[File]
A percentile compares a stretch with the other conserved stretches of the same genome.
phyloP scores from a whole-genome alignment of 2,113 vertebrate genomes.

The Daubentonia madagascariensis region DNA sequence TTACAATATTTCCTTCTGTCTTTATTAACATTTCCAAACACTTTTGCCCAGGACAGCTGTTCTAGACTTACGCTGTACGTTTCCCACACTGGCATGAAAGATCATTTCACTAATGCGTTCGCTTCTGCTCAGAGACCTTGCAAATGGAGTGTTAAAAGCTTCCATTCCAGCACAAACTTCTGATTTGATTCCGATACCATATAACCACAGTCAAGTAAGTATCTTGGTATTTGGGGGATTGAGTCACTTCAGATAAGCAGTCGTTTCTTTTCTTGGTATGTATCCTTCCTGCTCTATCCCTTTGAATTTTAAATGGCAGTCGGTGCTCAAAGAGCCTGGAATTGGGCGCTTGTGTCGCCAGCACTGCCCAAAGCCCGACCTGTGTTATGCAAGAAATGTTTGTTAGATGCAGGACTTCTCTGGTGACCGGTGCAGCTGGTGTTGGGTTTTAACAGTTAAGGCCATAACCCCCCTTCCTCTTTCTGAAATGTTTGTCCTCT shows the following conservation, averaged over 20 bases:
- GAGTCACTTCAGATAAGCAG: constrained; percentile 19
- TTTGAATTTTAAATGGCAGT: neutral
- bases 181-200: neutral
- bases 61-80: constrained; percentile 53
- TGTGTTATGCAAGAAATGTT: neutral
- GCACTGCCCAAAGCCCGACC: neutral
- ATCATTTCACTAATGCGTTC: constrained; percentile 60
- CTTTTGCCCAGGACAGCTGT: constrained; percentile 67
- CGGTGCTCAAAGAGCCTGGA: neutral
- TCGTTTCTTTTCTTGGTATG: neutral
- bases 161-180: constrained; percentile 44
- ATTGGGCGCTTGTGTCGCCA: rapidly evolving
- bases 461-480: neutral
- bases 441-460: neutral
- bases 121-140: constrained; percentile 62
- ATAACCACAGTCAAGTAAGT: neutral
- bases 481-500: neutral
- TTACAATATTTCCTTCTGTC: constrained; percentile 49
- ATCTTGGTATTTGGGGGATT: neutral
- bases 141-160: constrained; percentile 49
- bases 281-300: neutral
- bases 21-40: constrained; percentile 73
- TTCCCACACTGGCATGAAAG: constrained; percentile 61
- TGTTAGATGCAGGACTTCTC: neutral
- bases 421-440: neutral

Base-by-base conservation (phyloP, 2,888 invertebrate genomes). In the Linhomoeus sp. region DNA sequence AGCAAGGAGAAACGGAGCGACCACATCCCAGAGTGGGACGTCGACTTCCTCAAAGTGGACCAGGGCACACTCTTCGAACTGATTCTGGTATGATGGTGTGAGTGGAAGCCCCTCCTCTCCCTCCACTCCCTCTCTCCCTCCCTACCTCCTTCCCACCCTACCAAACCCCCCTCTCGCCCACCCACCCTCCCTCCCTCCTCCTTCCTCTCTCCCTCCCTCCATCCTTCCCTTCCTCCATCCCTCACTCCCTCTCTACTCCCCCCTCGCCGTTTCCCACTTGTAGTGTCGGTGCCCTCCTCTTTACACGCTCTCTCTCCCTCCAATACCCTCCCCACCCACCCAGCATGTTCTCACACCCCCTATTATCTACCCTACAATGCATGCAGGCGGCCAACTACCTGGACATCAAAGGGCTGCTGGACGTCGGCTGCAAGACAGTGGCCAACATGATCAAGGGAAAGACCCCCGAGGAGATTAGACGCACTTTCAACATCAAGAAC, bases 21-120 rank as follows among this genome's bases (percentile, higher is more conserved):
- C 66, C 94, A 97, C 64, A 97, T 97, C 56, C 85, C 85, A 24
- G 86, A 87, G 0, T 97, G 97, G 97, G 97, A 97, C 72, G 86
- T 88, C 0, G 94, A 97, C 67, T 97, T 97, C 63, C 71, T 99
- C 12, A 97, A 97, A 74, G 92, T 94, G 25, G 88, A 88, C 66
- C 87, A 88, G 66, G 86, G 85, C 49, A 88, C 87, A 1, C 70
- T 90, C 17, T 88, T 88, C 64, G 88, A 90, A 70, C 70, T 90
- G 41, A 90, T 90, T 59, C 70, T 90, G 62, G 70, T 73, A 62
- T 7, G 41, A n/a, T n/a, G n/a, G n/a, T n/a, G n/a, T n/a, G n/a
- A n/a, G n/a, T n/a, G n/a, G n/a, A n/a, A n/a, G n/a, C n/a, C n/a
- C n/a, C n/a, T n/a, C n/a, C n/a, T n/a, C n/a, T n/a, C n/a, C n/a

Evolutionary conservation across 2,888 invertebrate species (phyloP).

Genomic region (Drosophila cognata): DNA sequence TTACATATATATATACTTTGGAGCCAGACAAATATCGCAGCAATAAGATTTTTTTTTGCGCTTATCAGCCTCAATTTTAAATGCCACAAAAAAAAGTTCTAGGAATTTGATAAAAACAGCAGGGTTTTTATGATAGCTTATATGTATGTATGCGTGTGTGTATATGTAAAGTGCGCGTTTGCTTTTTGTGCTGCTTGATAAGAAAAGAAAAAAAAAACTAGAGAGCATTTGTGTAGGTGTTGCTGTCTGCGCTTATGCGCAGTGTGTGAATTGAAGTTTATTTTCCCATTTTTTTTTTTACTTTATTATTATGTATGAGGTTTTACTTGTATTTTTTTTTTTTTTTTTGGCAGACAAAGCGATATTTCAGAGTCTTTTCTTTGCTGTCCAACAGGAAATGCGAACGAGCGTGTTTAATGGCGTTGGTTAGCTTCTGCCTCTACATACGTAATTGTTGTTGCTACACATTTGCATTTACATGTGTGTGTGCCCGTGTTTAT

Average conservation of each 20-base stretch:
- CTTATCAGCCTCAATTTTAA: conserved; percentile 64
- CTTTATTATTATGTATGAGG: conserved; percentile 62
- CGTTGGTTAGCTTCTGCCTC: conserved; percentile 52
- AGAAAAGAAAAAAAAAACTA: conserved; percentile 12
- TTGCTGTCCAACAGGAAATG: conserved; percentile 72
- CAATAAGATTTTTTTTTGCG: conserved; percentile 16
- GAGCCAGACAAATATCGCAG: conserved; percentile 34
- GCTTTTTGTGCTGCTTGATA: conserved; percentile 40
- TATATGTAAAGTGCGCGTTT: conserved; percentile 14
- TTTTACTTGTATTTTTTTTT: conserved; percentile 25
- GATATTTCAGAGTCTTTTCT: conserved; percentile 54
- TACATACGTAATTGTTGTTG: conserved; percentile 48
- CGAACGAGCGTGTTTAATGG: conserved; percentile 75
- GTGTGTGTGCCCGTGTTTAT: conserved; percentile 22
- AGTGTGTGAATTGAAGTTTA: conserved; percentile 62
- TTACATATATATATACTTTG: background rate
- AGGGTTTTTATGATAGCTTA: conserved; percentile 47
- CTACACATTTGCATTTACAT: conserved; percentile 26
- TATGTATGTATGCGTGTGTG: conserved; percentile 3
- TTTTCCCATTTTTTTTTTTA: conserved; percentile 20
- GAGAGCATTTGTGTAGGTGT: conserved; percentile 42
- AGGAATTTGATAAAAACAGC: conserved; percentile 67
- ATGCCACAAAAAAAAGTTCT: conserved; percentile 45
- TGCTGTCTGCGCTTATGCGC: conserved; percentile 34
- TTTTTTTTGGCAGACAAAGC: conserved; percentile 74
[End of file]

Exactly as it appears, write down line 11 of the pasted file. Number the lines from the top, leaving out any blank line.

- CTTTTGCCCAGGACAGCTGT: constrained; percentile 67